Tag Archives: Eli Valdez

Good News Friday: A Pittsburgh man does nothing but good deeds. A teacher makes her student’s day with an awesome gesture. And a college football fan’s goofy sign for TV leads to thousands for a great cause

Happy Friday, my fellow Earthlings. As we anxiously await just what fresh hell our current President will get us into today (war with Iran? Making secret deals over the phone with foreign leaders? Everything’s on the table this season on “America: Who the hell knows?”), I want to as always focus on the positives in life on this day.

So much good stuff this week that I’m cramming a fourth item kinda into another item I’m writing about.

So you may remember a few months back I wrote about my smart, amazing, and oh so kind friend Catherine Pearlman, who donated a kidney to a complete stranger she learned about from a flyer at a Los Angeles-area Starbucks.

Well, Catherine’s story, and that of the recipient of her incredible kindness, Eli Valdez, were recently profiled on the “Today” show, and I urge you to watch this short story about them here. So, so proud.

But that’s not the main kidney-related story I’m leading with today, no sir or ma’am! Check out this wonderful piece from the always-uplifting Steve Hartman of CBS News, about a Pittsburgh man named Jon Potter, who is “addicted” to doing nice things for people.

His latest gesture? It involved a kidney that he no longer has. He gave it to another person. Jon Potter, you are my new hero.

**Next up today, I love this story, sent to me by my friend Rhonda, who spotted it. So a football fan in Iowa was trying to get on camera at ESPN’s wildly popular college football pregame show last week when the TV crew was in Ames, Iowa.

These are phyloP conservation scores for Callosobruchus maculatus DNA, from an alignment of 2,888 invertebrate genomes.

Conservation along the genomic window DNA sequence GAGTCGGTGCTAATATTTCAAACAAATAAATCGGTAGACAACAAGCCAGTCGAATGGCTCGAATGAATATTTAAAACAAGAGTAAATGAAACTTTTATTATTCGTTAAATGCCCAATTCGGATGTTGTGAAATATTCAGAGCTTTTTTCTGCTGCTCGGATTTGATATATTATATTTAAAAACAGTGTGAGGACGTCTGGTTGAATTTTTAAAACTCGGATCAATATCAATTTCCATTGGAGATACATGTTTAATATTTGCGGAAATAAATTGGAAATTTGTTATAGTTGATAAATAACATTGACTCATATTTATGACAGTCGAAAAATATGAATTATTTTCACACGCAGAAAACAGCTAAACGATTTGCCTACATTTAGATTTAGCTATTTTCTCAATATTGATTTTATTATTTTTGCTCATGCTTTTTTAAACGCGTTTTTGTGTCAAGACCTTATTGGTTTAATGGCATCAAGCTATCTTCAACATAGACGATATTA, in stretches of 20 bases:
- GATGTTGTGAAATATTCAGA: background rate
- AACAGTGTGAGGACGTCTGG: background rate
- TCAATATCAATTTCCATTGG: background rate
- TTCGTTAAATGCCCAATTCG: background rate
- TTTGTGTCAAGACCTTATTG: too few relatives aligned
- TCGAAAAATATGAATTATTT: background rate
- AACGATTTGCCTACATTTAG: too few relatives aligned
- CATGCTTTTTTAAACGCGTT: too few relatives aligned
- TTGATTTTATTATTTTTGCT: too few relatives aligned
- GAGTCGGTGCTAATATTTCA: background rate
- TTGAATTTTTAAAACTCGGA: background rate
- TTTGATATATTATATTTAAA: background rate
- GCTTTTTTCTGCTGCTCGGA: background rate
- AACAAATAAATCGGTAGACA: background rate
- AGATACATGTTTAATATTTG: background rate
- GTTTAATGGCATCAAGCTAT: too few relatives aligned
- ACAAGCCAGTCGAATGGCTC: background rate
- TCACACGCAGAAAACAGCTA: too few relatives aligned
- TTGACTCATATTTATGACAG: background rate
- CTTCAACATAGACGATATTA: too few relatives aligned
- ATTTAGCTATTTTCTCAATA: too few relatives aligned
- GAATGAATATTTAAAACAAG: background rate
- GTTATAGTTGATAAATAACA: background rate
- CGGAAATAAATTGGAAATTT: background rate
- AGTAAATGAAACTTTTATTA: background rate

A 24-year-old kid named Carter King thought it’d be funny to hold up a sign asking for “Busch Light Supply Needs Replenished,” and listing his Venmo address for donations.

Well, the joke was on King once money started pouring in, and once he’d raised a few hundred bucks, he decided to actually do something much more worthy with the money (and really dude, Busch Light? that’s an awful beer).

King decided to donate any and all funds given to him to the University of Iowa Stead Family Children’s Hospital, a place he’d raised some money for before.

As word spread, the money really started pouring in, and both Venmo and Busch Light’s corporate headquarters vowed to match the donations from the public.

As of this writing, Carson says that he’s raised more than $67,000 for the hospital, bringing the matching total to more than $200,000.

Fantastic, fantastic job. Who knew that a plea for some cheap beer could result in something so valuable?

**Finally today, another terrific story of an educator going above and beyond for their students (hat tip to my sister Deb for this story).

Willonda Caffie is a third-grade teacher in Alabama, and a few weeks ago she did something kinda fantastic. Her student Christopher McCarley earned a grade of 100 on his first reading test of the year, and to show how proud she was, Caffie stopped by the McCarley house and planted a yard sign.

It read “Mrs. Caffie is so proud of me!”

Ashly McCarley, Christopher’s mom, took to social media on August 18 after receiving a surprise visit from her son Christopher’s teacher. The post has since gone viral with over 19,000 likes and nearly 10,000 shares.

According to this story, when the little scholar saw his teacher with the sign, his mother says he ran out of the house and jumped into her arms.

“I feel like Mrs. Caffie gives my son a fire to want to do his very best,” she said.

“Other students have also gotten signs for their accomplishments also! I am not really sure what made his teacher decide to give signs other than trying to reward them in a special way that would also motivate them and others to do their very best,” McCarley told FOX 26.

McCarley says she had many emotions when Mrs. Caffie showed up to her doorstep.

“I was so proud, and I was also overflowing with joy to see how happy my son was, because his teacher made a special trip to our home on a Sunday,” McCarley said.

What a wonderful gesture by an educator who is surely paid far too little, but whose impact is so, so great.